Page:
Fundamentally, you can't fool Mother Nature in computers, either - Andy Grove - Only the Paranoid Survive
WHEN STEVE JOBS DESCRIBED BLU-RAY LICENSING as "A bag of hurt" recently, he obviously touched a nerve amongst the format's patent holders and licensees.
Despite winning the format war and consigning HD DVD to the Betamax bargain bin of tech history, Blu-ray hasn't exactly set the world alight. Sales have been dissapointing and low levels of early adoption have meant prices just haven't fallen rapidly enough to drive more mainstream consumer interest.
But a consortium of interested parties are now putting their heads together in order to take some of the pain out of Blu-ray licensing.
Panasonic, Philips and Sony are currently working with Blu-ray patent holders in order to set up a 'one-stop shop' for anyone wishing to use the technology.
Gerald Rosenthal, once a bigshot in IP at IBM, is fronting the the programme which will launch sometime in mid 2009 assuming, that is, all of the patent holders are willing to play ball.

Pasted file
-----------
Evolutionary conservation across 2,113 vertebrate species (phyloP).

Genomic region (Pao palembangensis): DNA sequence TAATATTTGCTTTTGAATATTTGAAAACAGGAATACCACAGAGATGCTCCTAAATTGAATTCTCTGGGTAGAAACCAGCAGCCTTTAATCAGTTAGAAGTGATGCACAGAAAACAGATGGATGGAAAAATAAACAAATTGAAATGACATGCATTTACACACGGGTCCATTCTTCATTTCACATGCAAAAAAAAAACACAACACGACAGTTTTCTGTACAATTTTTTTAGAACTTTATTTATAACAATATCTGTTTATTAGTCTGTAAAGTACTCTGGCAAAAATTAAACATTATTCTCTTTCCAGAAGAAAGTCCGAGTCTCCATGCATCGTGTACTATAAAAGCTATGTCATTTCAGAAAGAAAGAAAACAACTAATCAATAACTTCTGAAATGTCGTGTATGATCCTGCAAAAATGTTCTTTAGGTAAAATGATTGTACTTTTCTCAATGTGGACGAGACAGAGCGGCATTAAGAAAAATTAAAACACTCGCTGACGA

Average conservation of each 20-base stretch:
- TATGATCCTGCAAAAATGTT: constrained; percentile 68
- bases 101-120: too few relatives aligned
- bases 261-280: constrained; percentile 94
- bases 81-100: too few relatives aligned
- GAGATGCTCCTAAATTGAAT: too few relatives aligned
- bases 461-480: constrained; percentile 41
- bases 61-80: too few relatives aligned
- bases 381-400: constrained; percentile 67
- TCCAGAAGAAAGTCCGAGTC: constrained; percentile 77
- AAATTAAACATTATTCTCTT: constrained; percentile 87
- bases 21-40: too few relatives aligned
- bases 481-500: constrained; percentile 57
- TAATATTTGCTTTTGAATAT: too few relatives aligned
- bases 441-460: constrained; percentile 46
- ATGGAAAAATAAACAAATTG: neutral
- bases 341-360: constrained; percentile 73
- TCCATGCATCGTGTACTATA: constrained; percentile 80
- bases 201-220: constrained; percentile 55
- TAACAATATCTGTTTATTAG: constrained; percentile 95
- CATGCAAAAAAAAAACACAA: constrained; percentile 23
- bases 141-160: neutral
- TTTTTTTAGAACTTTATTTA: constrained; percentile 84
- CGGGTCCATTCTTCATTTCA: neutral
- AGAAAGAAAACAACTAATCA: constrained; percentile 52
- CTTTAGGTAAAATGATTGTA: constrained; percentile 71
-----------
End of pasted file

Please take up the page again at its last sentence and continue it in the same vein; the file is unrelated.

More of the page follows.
"By establishing a new licensing entity that offers a single license for Blu-ray Disc products at attractive rates," said Rosenthal, "I am confident that it will foster the growth of the Blu-ray Disc market and serve the interest of all companies participating in this market, be it as licensee or licensor."
It's proposed that hardware manufacturers would be charged a flat licensing fee of $9.50 to install a player and $14.00 for a recorder. Disc makers would have to cough up 11 cents for a read-only, 12 cents for a recordable and 15 cents for a rewritable.
The cash would then be split between the various owners using complicated and undisclosed mathematical voodoo. µ
Sign up for INQbot – a weekly roundup of the best from the INQ